Napoleon Pistol

Napoleon pistols, £1.4m at Osenat. 

Osenat and Rossini auction houses. 

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The pistols Napoleon Bonaparte was supposedly meant to use on himself after defeat sold for €1.69m (£1.4m) including buyer’s premium at auction house Osenat in Fontainebleau, France.

Carrying an estimate of €1.2m-1.5m, the pistols were presented by Napoleon to his friend and Grand Ecuyer Armand de Caulaincourt, Duke of Vicenza just after his attempted suicide at Fontainebleau on 12/13 April 1814.  

Events had accelerated after the capitulation of Paris on 30 March 1814 after which Napoleon was finally forced to accept the Treaty of Fontainebleau, putting an end to the reign of himself and his heirs.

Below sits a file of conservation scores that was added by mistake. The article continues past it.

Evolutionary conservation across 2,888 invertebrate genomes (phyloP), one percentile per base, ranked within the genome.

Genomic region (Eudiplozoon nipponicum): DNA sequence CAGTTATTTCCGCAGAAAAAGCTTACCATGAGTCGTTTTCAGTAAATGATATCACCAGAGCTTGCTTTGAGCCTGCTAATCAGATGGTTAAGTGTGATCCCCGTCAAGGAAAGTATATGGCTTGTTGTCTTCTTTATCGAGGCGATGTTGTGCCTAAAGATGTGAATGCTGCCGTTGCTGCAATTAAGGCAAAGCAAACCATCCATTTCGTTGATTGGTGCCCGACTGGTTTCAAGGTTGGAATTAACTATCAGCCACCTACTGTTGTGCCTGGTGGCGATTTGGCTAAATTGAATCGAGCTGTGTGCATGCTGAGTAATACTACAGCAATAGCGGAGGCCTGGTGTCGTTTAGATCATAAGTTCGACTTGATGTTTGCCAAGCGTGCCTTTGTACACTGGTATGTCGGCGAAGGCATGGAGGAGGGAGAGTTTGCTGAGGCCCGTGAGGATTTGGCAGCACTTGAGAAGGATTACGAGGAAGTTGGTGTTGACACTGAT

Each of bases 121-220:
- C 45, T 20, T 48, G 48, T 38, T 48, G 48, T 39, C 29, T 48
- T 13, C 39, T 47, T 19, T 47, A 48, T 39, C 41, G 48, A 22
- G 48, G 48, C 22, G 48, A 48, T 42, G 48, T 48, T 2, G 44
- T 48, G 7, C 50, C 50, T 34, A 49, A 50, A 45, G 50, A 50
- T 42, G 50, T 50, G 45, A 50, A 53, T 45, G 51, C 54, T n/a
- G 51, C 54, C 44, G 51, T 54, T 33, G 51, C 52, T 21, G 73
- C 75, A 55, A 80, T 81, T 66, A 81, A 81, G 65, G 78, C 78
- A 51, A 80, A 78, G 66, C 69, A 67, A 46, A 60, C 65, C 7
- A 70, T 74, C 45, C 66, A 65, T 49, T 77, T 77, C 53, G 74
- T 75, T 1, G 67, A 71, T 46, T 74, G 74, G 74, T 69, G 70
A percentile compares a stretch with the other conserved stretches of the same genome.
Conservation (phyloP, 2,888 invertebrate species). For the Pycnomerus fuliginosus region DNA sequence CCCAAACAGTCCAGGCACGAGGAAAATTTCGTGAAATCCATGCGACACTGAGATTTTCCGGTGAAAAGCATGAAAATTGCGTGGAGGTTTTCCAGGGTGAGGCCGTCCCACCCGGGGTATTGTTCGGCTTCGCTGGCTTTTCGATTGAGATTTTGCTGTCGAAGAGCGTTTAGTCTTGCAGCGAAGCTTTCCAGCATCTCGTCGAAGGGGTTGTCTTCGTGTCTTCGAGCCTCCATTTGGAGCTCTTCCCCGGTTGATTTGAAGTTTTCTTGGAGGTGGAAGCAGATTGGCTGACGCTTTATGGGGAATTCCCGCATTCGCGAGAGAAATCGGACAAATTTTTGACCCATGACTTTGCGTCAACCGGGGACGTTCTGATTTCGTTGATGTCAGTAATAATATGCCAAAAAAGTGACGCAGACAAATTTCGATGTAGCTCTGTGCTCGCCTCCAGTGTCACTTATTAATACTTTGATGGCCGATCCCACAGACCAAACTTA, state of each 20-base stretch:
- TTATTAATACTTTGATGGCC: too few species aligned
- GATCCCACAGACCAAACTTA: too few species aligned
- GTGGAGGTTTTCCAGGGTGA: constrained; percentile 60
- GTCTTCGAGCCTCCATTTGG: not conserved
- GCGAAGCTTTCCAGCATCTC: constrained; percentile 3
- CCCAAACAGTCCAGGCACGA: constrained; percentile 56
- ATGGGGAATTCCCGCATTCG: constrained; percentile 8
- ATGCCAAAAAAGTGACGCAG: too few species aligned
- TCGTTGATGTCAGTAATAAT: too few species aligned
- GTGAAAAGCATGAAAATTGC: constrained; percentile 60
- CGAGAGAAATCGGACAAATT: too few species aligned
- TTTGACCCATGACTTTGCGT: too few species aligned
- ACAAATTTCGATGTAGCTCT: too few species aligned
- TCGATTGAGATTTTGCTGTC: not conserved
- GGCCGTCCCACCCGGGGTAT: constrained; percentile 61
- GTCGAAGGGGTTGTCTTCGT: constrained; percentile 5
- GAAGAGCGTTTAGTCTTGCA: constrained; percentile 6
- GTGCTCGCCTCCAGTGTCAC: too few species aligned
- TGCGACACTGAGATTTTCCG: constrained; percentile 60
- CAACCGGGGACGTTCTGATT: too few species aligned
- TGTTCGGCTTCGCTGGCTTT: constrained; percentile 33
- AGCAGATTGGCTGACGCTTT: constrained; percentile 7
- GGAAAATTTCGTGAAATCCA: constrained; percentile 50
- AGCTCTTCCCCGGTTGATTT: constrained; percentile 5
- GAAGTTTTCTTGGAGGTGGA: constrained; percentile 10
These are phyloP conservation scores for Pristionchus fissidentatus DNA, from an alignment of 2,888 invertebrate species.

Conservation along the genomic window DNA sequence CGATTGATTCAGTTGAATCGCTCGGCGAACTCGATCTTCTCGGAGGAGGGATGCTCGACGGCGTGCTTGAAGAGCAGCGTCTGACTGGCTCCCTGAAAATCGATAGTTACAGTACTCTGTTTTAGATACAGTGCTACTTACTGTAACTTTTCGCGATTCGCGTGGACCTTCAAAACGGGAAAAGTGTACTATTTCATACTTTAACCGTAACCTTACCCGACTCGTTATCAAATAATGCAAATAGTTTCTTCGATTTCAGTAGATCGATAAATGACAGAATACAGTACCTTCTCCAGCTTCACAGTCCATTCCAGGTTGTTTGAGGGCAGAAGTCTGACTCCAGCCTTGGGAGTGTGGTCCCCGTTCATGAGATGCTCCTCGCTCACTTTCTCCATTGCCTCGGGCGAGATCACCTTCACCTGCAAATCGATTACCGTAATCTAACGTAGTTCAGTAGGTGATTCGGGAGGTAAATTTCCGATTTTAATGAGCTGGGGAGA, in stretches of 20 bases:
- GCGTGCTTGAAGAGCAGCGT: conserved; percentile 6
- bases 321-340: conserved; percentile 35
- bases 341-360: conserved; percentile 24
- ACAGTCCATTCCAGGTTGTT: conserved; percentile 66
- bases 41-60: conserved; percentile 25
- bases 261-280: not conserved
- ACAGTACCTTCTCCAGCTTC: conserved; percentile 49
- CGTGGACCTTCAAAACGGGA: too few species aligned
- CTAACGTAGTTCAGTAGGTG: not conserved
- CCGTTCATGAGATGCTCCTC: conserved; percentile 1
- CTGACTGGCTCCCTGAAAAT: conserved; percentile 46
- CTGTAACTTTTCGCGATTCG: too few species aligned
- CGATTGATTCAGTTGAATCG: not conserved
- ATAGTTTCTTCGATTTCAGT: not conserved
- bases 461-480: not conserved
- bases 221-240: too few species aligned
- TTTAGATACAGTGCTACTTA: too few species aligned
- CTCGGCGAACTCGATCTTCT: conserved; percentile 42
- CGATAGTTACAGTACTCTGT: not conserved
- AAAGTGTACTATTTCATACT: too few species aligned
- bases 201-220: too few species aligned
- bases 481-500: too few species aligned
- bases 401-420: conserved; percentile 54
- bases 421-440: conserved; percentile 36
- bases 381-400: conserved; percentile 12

According to Caulaincourt, Napoleon was talking about how to kill himself for days in the aftermath, frequently examining his pistols. However, the grand squire removed the gunpowder, so he had to resort to poison instead, from which he survived. Napoleon then gave the pistols to Caulaincourt as a thank you for his loyalty.

He was later exiled to Elba, off the coast of Italy, before making a return to France and being roundly defeated by the British at the Battle of Waterloo in 1815 and exiled to Saint Helena.

The pistols were contained within a walnut veneer box with green velvet lining the inside lid and the letter ‘N’. The silver lockplate read: BOITE DE PISTOLETS DONNÉE À FONTAINEBLEAU À Monsieur le DUC DE VICENCE PAR L’EMPEREUR NAPOLÉON EN 1814 (‘box of pistols given to the Duke of Vicenza by Emperor Napoleon at Fontainebleau in 1814’).

The French government had imposed an export bar on the pistols to keep them in the country. They sold to an anonymous buyer.